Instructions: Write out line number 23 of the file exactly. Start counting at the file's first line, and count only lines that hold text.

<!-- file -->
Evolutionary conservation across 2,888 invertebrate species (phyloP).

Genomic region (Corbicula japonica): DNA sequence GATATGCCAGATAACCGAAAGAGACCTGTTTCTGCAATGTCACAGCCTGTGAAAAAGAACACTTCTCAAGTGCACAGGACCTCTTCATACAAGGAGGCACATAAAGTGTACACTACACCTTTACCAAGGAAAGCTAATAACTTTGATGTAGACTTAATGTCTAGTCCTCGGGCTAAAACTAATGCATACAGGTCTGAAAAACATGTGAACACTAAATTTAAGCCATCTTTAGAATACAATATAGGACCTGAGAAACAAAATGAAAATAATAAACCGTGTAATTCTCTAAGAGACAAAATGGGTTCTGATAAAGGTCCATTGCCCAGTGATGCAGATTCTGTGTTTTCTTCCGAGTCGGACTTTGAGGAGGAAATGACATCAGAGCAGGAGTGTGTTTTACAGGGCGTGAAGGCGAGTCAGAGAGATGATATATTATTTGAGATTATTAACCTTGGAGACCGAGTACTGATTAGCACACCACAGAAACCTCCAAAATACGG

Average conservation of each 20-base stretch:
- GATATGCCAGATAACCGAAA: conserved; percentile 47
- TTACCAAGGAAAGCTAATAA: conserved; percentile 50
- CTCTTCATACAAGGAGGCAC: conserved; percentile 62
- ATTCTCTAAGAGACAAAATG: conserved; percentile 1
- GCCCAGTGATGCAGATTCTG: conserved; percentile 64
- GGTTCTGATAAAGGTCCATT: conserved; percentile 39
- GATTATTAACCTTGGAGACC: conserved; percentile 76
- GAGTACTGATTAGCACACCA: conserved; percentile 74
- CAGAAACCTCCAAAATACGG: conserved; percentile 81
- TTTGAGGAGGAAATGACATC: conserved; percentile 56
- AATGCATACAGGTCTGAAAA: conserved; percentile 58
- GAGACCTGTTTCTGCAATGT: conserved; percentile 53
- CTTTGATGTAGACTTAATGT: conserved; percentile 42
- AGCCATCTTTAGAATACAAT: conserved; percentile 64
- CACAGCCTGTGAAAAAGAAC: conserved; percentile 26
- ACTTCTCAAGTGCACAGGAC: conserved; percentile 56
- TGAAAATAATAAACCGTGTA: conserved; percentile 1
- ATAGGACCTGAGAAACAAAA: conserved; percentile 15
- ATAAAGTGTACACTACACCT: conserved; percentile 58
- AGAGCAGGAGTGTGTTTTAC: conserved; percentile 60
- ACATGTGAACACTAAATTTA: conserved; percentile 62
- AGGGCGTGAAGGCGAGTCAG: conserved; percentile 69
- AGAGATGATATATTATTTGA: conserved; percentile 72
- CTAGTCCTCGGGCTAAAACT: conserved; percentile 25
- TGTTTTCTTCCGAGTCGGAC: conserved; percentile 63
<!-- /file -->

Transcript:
- AGAGCAGGAGTGTGTTTTAC: conserved; percentile 60